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Math Help - Determinant

  1. #1
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    Determinant

    Let  a_{1},a_{2},...,a_{n} in  R , where  n \geq 2 . Show that

     \left| \begin{array} {ccccc}1 & a_{1} & a_{1}^{2} & ... & a_{1}^{n-1} \\ 1 & a_{2} & a_{2}^{2} & ... & a_{2}^{n-1} \\ ...  & ... & ... & ... & ... \\ 1 & a_{n} & a_{n}^{2} & ... & a_{n}^{n-1} \end{array} \right| =  \prod_{1 \leq i < j \leq n} (a_{j}-a_{i}).

    Suggestion: Do it by induction.

    Now clearly this is true for n=2. Also, it can quite easily be shown for n=3.

    Now following the protocol for a proof by induction, we assume that it is true for n=k. Now it must somehow be possible to show that it is true for n=k+1 which would complete the proof.

    For now all I have is that the matrix for n=k (for which we know the determinant is  \prod_{1 \leq i < j \leq k} (a_{j}-a_{i})) is the matrix for n=k+1 minus the k+1th row and the k+1th column. Is there any way this can be used to prove the expected result that det(matrix for n=k+1)=  \prod_{1 \leq i < j \leq k+1} (a_{j}-a_{i}) ?

    Thanks!!
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  2. #2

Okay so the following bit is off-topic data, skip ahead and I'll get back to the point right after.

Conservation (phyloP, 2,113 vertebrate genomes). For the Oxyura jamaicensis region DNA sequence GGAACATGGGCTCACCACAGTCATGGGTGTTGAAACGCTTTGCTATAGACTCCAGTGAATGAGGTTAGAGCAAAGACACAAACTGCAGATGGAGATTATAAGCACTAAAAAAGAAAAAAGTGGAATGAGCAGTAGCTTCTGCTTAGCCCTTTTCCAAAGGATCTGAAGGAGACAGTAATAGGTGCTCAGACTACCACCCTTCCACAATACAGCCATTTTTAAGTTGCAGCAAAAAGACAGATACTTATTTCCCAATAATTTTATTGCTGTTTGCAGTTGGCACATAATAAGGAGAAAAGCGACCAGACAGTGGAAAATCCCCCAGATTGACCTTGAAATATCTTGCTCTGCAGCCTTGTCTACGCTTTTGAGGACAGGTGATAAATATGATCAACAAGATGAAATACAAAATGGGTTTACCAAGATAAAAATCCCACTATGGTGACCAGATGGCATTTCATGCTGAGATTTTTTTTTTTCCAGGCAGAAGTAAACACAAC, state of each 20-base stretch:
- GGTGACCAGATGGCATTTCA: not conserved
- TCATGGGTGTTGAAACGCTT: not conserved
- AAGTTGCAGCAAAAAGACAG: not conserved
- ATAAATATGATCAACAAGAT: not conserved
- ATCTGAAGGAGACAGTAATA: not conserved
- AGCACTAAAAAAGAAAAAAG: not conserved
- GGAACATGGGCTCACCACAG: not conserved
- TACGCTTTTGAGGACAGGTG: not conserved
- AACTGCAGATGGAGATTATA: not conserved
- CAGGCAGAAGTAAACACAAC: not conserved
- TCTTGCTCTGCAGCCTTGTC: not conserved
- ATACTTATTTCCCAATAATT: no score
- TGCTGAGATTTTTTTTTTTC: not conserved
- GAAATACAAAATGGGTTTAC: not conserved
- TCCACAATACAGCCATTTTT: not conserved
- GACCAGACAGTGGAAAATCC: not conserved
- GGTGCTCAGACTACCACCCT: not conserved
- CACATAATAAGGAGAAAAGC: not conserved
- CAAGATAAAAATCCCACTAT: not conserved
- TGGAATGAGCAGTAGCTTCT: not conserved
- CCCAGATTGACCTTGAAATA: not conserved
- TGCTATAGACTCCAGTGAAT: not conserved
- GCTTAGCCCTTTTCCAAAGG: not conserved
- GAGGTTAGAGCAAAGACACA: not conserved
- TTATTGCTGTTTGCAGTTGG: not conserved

tah
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    Hi, writing the matrix of order k+1 and making a development with respect to the last column (the usual way of computing the determinant), you will see exactly where to use the induction hypothesis.
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  3. #3
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    Hmmmm ok that's what I did

    Let A=  \left| \begin{array} {cccccc}1 & a_{1} & a_{1}^{2} & ... & a_{1}^{k-1} & a_{1}^{k} \\ 1 & a_{2} & a_{2}^{2} & ... & a_{2}^{k-1} & a_{2}^{k} \\ ... & ... & ... & ... & ... \\ 1 & a_{k} & a_{k}^{2} & ... & a_{k}^{k-1} & a_{k}^{k} \\ 1 & a_{k+1} & a_{k+1}^{2} & ... & a_{k+1}^{k-1} & a_{k+1}^{k} \end{array} \right|

    Then by expansion of det(A) by the (k+1)th column  det (A)= a_{1}^{k} (-1)^{k+2} det(A_{1 \hspace {2mm} k+1})  + a_{2}^{k} (-1)^{k+3} det(A_{2 \hspace {2mm} k+1}) + ...  - a_{k}^{k} det(A_{k \hspace {2mm} k+1}) + a_{k+1}^{k} \prod_{1 \leq i < j \leq k} (a_{j}-a_{i})

    Now I'm still not sure how to use induction on this?
    Last edited by nmatthies1; February 25th 2009 at 07:51 PM.
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  4. #4
    tah
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    The matrix A_{i \ k+1} in your development have the same structure as the original one, you can apply the induction hypothesis on them as well.
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